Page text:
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The Retirement Pension Measures for those Born Before 1962

01/02/2024 | Latest News

The first measure – engenders parity between pensioners born whether before 1962 or after, as it guarantees uniform pension increases from this year onwards. The measure redresses an anomaly which would have impinged on persons retiring as from this year.   It could not have been enacted earlier, as persons born in 1962 and after could only legally become pensionable as from 2023 and their first post-retirement increases would have been due this year.

The second measure – is related to the Maximum Pensionable Income (MPI) of persons born before 1962 and is designed to gradually bringing their MPI in line with that of pensioners born in 1962 and afterwards.

The MPI of pensioners born before 1962 this year will be set at €22,000 and they therefore stand to gain an additional pension increase up to a maximum of €9.47 weekly, depending on an individual’s   pensionable income.

The pensionable income represents the salary average on which a pension is computed.

Pensioners whose pensionable income 2023 stood at €20,424 or over would benefit from an additional pension increase capped at €9.47 weekly.  However, for pensioners whose pensionable income was less than €20,424 in 2023 their pension is already correctly pegged to their full salary earnings and therefore would not be entitled to a further increase.

For a better understanding of the changes, we are putting forward the following three simplified examples:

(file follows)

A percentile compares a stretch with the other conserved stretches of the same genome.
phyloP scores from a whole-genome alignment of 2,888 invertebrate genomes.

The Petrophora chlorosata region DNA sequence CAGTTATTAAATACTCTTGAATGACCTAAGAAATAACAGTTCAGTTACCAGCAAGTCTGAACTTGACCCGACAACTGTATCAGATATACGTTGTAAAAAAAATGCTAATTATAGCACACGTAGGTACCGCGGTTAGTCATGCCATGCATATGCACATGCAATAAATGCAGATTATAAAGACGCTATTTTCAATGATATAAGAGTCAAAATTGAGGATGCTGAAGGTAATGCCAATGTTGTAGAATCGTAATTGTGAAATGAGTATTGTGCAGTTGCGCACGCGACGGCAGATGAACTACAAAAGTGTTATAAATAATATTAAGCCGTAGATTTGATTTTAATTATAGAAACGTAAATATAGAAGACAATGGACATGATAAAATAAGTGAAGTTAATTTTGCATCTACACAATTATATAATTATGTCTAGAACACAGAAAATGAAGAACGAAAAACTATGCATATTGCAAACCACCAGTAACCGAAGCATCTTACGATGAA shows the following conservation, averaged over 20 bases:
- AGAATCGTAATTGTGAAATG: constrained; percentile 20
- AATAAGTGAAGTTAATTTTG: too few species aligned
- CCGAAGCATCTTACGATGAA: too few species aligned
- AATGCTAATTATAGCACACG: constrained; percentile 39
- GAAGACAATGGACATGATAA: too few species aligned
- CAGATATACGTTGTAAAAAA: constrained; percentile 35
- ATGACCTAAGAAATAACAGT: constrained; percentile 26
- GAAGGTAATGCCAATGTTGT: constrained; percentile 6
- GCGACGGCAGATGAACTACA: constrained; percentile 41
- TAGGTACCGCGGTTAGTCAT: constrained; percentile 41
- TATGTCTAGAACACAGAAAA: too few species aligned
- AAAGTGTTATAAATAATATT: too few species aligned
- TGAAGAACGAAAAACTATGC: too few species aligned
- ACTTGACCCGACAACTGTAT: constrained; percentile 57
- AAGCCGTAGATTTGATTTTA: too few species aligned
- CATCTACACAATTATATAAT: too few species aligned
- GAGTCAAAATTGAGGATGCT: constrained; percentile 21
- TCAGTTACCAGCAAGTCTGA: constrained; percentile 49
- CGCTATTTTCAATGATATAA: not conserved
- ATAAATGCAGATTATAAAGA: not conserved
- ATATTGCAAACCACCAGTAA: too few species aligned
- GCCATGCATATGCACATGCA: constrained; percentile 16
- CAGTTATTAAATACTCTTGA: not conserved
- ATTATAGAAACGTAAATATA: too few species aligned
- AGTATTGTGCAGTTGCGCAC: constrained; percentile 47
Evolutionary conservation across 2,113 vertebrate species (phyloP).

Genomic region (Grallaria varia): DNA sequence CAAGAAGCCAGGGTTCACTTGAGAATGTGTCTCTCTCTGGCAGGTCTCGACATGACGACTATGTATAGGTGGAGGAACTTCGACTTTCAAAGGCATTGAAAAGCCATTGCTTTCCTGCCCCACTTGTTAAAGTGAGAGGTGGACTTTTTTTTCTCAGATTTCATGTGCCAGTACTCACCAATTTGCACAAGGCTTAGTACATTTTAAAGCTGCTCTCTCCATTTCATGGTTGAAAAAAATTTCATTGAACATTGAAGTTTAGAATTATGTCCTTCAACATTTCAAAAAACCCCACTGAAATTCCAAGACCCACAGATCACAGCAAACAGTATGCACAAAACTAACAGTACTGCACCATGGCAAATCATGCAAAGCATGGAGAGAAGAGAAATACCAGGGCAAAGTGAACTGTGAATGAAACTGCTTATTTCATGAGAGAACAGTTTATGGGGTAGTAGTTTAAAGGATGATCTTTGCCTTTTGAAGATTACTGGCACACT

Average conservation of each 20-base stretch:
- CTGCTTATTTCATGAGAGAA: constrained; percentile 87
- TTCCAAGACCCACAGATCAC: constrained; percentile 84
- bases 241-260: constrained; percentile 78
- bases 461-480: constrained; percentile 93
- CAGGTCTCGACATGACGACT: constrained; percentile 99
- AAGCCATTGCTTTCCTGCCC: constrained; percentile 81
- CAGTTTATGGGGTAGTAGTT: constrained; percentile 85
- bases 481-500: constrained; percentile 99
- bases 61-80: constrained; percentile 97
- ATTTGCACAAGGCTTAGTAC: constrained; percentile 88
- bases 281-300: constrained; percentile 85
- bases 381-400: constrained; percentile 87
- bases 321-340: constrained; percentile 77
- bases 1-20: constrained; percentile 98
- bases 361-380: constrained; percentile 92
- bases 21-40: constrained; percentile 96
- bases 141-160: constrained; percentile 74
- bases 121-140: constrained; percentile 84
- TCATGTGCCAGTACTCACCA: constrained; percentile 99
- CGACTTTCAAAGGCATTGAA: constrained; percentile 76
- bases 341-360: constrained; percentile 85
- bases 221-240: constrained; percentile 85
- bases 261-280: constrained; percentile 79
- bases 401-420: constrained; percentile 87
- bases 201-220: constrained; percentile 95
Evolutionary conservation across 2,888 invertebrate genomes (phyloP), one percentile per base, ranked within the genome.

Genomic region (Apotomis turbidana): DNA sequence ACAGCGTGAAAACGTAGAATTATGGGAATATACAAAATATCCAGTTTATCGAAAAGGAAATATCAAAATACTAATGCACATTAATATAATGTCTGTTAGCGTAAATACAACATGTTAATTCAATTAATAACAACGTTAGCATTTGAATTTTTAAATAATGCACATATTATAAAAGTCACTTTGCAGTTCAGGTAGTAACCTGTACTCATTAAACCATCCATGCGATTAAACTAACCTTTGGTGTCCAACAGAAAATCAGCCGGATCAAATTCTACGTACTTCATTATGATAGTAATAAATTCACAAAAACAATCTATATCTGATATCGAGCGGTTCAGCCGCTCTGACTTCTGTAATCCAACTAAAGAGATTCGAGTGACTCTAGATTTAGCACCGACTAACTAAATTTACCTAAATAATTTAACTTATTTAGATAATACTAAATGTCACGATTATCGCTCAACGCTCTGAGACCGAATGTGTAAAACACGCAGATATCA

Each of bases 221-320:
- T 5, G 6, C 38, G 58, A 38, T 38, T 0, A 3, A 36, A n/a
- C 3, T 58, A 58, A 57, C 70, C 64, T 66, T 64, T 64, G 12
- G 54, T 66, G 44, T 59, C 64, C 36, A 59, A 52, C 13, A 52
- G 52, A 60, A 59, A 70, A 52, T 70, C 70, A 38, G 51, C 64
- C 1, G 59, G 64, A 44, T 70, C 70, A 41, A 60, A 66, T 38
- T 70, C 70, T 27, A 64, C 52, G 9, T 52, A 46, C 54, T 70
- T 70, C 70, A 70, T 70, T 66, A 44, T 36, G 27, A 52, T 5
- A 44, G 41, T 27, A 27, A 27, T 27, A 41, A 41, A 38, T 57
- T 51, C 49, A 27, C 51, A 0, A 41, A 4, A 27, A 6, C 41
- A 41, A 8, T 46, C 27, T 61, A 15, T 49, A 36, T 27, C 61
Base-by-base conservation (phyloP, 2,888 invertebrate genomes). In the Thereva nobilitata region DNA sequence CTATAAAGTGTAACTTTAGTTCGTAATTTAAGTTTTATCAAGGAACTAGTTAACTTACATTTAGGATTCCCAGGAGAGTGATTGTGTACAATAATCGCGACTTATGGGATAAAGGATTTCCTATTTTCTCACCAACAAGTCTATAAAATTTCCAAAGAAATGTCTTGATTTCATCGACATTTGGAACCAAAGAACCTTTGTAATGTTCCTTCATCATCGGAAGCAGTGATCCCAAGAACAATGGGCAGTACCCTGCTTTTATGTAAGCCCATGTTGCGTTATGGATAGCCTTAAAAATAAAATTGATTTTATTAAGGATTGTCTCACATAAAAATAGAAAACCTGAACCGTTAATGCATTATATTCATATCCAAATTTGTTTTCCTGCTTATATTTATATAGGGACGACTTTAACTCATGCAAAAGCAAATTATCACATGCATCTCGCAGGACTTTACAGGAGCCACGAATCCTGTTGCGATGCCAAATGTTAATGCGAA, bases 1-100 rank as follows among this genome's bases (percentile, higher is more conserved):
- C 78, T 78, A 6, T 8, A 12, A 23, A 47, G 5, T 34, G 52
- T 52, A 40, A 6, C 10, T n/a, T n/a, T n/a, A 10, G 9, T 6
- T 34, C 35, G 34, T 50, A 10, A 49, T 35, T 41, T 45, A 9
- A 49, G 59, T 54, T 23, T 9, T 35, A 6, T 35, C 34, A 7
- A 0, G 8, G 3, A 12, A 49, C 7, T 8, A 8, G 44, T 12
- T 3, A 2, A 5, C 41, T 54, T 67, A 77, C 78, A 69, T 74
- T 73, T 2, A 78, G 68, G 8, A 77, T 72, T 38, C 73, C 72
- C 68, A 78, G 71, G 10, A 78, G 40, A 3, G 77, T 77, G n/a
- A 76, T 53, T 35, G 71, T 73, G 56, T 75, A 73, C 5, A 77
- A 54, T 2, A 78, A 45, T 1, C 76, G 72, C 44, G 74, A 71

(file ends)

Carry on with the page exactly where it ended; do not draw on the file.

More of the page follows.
1. John retired as a storekeeper in 2010 with an annual salary of €12,500. Over the years, his pensionable income augmented in line with increases awarded to his successors in the same grade, and by 2023 it reached €15,000.  His Two-thirds pension now stands at €10,000 annually or €192.30 weekly, and therefore he is drawing his full two-thirds pension entitlement. Thus, the second budget measure is not relevant to him.
  2. Michael was employed as a Senior Supervisor until his retirement in 2015 when his annual earnings stood at €18,000. His Pensionable Income by 2023 built up to €20,900 on the basis of salary increments awarded by the company to employees in the same grade.  Although his pensionable income in 2023 exceeded the Maximum Pensionable Income of €20,424 his pension was capped at two thirds of €20,424, that is €261.85 weekly. His Pensionable Income in 2024 is expected to reach around €21,737, and through the enactment of the budget measure he would become entitled to a two-thirds pension of €278.68 weekly instead of a weekly pension of €272.58 which would have been applicable had the MPI mechanism remained unchanged. Hence he would be additionally entitled to the difference of €6.10 weekly.
  3. Richard retired as an Assistant Director in 2020 with a salary of €35,000. In view of the MPI mechanism capping of €20,424, his weekly pension in 2023 was capped at two thirds of this or €261.85 per week. Being that the MPI in 2024 would now be €22,000 his weekly pension would increase but it would still be capped to the applicable maximum of €282.05 instead of a weekly pension of €272.58 which would have been applicable had the MPI mechanism remained unchanged.  Therefore, he would still not be granted the full pension entitlement on the basis of his earnings, but he would stand to gain an additional €9.47 per week in 2024 and further increases in the coming years.

The budget measure is also applicable to self-employed persons as long as their declared income when they retired was higher than the MPI applicable at the time of their retirement.